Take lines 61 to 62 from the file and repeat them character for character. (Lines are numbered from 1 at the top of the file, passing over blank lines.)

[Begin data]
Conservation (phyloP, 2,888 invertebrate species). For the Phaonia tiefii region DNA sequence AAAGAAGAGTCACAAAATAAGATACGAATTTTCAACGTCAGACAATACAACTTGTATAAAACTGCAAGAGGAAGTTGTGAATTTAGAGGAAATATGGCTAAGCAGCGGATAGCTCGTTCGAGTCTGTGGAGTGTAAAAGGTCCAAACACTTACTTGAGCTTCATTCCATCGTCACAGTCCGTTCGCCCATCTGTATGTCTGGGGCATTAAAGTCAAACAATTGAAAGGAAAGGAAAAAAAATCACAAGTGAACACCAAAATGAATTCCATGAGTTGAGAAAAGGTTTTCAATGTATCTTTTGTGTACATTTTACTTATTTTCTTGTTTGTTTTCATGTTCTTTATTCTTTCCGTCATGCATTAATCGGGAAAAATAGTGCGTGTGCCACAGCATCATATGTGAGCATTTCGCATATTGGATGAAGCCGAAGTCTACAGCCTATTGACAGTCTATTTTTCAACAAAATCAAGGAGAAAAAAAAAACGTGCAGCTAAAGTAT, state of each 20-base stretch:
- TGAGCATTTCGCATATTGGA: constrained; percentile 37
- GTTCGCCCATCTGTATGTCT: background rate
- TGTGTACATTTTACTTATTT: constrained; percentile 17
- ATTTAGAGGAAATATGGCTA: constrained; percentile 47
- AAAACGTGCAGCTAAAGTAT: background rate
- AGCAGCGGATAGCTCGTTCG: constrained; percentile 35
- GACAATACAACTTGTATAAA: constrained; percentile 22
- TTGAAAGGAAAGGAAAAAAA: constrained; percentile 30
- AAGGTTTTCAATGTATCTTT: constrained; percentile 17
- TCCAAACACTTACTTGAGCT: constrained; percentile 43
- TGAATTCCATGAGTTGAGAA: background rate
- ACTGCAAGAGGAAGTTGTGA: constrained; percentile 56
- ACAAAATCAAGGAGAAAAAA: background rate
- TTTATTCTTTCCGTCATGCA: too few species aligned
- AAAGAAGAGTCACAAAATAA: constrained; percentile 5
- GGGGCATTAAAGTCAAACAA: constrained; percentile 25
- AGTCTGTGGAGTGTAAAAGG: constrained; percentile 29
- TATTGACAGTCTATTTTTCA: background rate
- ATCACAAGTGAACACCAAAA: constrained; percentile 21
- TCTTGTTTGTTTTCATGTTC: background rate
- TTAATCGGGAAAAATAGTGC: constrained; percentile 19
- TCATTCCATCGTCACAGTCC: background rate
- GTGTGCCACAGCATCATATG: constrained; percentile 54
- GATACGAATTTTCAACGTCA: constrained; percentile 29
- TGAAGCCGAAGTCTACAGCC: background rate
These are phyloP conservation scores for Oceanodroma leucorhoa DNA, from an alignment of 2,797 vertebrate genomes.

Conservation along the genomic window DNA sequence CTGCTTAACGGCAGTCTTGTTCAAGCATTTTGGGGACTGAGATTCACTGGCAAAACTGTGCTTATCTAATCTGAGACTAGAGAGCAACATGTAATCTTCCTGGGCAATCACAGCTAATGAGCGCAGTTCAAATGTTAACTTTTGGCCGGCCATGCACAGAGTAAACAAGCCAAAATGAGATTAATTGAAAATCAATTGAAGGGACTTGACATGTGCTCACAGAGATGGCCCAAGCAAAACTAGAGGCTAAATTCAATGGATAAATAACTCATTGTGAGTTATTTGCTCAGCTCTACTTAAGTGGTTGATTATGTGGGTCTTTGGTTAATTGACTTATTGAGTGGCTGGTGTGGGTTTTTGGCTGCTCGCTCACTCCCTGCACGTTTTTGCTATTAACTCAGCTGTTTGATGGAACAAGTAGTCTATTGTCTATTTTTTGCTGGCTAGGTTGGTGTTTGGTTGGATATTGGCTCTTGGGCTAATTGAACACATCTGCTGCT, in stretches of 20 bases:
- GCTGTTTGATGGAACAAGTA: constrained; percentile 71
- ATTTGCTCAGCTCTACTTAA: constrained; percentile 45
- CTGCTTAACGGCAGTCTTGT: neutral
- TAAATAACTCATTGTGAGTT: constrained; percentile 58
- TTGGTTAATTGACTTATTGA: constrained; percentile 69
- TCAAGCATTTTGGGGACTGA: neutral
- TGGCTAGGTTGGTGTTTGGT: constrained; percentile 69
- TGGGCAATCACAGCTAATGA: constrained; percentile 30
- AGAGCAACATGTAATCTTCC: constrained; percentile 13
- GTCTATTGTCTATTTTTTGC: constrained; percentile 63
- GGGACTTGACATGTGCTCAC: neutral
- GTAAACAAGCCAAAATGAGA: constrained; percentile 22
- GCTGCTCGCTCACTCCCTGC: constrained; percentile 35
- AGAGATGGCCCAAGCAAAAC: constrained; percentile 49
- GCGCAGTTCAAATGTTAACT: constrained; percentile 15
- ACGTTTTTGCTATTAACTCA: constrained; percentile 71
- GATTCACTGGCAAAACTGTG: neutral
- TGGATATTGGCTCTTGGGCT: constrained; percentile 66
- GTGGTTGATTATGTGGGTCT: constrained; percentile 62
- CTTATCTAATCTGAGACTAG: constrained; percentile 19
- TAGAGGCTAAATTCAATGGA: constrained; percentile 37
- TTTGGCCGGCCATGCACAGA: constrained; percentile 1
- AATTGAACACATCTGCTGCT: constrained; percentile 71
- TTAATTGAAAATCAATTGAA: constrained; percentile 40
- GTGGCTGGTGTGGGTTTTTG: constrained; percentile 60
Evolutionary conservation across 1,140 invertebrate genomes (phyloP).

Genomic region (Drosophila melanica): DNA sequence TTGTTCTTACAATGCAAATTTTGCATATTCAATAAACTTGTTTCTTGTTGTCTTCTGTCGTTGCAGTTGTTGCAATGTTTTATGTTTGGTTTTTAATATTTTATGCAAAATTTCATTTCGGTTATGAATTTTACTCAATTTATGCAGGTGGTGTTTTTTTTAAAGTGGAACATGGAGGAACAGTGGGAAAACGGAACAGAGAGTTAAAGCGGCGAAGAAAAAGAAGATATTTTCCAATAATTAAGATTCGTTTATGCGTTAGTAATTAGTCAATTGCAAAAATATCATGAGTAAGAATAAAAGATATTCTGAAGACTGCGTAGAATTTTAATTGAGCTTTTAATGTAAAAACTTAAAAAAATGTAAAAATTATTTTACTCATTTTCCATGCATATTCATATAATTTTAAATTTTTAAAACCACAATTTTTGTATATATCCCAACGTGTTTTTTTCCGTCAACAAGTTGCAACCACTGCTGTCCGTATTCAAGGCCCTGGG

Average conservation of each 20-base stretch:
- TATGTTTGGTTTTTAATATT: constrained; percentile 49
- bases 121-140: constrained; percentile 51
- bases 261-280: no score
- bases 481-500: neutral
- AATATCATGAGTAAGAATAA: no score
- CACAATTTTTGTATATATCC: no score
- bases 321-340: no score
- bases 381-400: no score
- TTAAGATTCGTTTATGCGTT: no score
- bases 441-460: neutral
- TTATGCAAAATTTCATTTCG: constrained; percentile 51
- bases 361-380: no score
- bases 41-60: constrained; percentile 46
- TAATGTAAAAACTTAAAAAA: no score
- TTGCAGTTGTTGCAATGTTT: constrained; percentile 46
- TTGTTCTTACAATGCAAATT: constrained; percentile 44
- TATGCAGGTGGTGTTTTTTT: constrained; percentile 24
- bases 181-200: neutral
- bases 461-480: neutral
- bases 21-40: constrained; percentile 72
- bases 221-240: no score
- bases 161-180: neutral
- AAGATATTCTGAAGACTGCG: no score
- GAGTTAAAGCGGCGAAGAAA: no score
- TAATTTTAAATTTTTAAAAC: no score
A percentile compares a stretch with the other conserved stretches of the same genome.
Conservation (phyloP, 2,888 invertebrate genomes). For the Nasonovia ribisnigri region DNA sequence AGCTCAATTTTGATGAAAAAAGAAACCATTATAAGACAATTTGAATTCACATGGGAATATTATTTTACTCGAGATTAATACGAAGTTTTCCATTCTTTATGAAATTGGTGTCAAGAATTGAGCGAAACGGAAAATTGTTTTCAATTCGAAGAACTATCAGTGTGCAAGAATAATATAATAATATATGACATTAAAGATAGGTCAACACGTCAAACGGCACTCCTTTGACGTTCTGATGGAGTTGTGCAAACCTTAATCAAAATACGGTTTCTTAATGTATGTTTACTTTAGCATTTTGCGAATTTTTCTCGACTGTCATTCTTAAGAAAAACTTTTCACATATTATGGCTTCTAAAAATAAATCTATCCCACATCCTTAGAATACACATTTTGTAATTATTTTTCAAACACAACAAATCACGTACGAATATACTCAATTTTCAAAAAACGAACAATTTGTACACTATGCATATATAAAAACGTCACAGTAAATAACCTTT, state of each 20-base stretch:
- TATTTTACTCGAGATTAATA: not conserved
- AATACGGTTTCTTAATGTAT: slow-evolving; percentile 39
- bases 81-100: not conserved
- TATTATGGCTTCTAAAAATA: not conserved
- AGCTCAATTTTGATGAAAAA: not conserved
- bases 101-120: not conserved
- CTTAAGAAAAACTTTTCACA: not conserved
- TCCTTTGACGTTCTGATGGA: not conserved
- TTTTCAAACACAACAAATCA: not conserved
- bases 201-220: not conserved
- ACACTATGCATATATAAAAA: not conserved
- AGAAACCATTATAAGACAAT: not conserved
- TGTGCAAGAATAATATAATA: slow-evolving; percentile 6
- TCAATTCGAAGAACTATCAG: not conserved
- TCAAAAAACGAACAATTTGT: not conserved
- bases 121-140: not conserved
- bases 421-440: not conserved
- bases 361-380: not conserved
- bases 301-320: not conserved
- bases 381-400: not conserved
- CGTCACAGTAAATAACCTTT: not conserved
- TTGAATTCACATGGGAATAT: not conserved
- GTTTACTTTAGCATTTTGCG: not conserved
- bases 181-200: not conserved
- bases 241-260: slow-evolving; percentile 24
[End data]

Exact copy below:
- AATATCATGAGTAAGAATAA: no score
- CACAATTTTTGTATATATCC: no score